Month: January 2003

Back, Stronger Than Ever

During his State of the Union address, Bush announced the Terrorist Threat Integration Center (TTIC), a data-collection project intended to compile and analyze information on people thought to be terrorist threats. Information will be culled from all federal agencies as well as from the private sector. ‘Wait a minute.’ some of you might say, ‘That sounds a lot like the TIA.’ Yup. ‘And didn’t the Senate vote to put a moratorium on that project, pending investigation?’ Yup. Curious, isn’t it?

Not So Stormin’ Norman

Even General Norman Schwarzkopf isn’t sure that we should go to war with Iraq.

Map of Iraq and RIAA Hacked

The BBC has a nifty Flash-enabled map of Iraq.

Hee hee, the RIAA website has been hacked again and has been offline for about 3 days. In a recent Wired article , a security analyst predicted “that if the RIAA escalates its antipiracy efforts, the organization’s site will be completely knocked off the Internet.” Update: 29-jan, the site seems to be partially up again; the index page loads but none of the links on it work. ­čśŤ

Suspicious Minds

Is it a bomb? No, it’s just someone’s wife checking up on him.

Lessig and TIA Updates

If you remember, last year Lawrence Lessig brought a case before the Supreme Court challenging the Copyright Term Extension Act. The basic argument of Lessig’s case was that the continous extension of copyright at the expense of the public domain was unconstitutional. Just to give a little background, over the past 40 years, Congress, in response to pressure from the movie and music industries, has lengthened copyright durations 11 times. The most recent of these extensions was the Copyright Term Extension Act (CTEA), also known as the Sonny Bono Act. Although the idea behind copyrights is that they protect the intellectual property of artists and provide incentive to create, some argue that the present copyright extension legislation allows corporations to continue profiting from works that should have entered into the public domain. This month the Supreme Court, in a 7-2 ruling, upheld the CTEA. So Mickey Mouse is still behind bars. Read what the Mouse himself has to say about the ruling.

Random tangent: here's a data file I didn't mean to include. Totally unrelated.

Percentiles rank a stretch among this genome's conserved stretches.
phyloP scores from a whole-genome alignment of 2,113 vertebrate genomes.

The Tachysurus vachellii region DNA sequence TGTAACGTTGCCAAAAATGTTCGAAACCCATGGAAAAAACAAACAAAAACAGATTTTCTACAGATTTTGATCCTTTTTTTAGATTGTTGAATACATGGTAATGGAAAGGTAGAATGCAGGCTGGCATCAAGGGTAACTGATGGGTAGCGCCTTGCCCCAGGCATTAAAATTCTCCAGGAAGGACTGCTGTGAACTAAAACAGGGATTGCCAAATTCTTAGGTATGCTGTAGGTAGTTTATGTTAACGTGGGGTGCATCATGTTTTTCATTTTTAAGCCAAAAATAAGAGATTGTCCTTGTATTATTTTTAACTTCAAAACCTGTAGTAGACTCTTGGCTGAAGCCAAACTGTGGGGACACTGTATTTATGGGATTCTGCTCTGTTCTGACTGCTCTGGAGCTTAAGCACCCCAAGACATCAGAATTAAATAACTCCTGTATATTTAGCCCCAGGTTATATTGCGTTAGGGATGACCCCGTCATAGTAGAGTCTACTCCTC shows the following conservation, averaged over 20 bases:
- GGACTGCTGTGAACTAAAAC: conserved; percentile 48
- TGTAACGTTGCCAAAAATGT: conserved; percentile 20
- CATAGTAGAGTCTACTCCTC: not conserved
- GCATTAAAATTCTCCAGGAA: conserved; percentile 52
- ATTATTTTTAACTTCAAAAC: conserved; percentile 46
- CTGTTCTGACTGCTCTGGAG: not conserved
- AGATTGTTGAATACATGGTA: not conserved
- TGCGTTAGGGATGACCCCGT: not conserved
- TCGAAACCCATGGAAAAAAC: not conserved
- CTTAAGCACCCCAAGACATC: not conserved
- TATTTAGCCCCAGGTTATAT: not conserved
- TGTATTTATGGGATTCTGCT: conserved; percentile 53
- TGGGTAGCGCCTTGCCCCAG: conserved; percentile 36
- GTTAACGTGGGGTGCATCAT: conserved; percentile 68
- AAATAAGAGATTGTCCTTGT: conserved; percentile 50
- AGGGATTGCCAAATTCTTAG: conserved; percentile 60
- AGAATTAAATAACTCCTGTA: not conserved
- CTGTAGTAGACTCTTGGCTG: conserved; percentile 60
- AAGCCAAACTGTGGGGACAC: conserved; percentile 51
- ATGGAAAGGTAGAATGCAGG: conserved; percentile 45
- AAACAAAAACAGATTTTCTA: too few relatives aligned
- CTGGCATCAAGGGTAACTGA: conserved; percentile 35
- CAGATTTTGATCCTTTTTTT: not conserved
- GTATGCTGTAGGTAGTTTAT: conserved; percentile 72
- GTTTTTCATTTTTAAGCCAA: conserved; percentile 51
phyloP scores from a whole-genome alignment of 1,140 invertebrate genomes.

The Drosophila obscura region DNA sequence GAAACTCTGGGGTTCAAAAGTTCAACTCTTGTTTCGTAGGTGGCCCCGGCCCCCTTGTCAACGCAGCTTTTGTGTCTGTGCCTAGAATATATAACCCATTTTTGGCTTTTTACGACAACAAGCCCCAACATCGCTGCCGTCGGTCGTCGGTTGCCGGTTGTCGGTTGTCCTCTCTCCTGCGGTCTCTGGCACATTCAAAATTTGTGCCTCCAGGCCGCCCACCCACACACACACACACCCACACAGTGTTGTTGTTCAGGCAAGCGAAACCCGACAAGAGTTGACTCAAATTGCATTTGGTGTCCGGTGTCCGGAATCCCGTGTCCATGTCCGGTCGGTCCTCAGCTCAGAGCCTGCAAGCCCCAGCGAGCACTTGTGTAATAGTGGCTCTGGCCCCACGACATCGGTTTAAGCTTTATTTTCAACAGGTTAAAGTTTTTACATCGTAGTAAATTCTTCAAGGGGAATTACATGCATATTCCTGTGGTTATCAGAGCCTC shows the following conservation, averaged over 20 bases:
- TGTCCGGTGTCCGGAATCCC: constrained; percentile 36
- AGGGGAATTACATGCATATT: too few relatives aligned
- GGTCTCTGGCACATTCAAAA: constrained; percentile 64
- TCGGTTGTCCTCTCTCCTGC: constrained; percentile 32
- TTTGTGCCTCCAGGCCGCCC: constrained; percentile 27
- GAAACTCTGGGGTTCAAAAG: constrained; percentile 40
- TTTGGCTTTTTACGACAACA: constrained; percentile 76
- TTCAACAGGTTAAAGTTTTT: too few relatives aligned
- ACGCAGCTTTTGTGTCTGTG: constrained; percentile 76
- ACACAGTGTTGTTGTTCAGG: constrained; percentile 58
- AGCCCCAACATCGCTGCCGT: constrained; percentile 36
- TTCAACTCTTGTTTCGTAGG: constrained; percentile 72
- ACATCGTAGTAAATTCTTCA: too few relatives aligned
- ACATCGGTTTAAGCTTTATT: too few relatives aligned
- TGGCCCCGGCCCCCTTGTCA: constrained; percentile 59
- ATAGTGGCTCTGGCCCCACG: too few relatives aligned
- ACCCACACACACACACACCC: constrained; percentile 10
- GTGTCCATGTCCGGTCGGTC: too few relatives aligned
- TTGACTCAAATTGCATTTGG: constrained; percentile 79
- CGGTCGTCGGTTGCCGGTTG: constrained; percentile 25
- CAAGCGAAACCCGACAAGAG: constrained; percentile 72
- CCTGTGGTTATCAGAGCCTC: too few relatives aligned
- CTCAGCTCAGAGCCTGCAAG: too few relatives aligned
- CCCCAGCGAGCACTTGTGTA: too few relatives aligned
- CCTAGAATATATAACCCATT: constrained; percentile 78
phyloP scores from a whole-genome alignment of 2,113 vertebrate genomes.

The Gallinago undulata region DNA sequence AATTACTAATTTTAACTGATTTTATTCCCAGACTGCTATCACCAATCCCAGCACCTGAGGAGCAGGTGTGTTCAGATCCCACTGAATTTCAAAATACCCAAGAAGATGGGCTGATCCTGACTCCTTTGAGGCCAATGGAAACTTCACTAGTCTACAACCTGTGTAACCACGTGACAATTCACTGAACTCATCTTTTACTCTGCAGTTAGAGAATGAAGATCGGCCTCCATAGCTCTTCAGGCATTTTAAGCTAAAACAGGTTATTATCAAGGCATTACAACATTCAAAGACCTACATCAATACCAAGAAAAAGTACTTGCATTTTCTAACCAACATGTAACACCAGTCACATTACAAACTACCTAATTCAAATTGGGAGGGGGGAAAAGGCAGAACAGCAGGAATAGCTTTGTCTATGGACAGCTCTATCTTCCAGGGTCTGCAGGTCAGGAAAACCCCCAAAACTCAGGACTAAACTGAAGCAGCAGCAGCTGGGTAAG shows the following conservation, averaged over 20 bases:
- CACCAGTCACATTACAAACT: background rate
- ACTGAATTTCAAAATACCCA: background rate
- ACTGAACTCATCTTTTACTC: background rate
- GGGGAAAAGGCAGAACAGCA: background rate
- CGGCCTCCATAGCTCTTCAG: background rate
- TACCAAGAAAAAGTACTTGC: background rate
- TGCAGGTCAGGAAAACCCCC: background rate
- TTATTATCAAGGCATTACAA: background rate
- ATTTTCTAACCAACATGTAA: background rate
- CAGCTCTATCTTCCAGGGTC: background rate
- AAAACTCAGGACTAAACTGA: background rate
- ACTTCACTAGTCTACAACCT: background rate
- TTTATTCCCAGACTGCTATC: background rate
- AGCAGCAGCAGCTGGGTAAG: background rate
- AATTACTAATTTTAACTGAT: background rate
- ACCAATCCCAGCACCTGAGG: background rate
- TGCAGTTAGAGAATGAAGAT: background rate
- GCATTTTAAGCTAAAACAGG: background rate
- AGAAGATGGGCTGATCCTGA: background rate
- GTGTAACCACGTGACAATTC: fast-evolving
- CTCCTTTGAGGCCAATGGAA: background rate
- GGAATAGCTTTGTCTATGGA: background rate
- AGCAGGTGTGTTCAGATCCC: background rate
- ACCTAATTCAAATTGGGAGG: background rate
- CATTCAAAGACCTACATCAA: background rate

So what’s new with Poindexter’s TIA? As more and more negative attention turns towards the program, DARPA has steadily been taking information off the TIA website. This includes personnel bios, the TIA logo and slogan, and replacing a detailed chart on TIA with a much less detailed one. How come they want to know everything about us, but we can’t know anything about them? Hmmm. Also, last week Sen. Russ Feingold, D-Wisc., announced his intention to introduce a bill to halt TIA, pending review of data-minig issues. Let’s see what happens.

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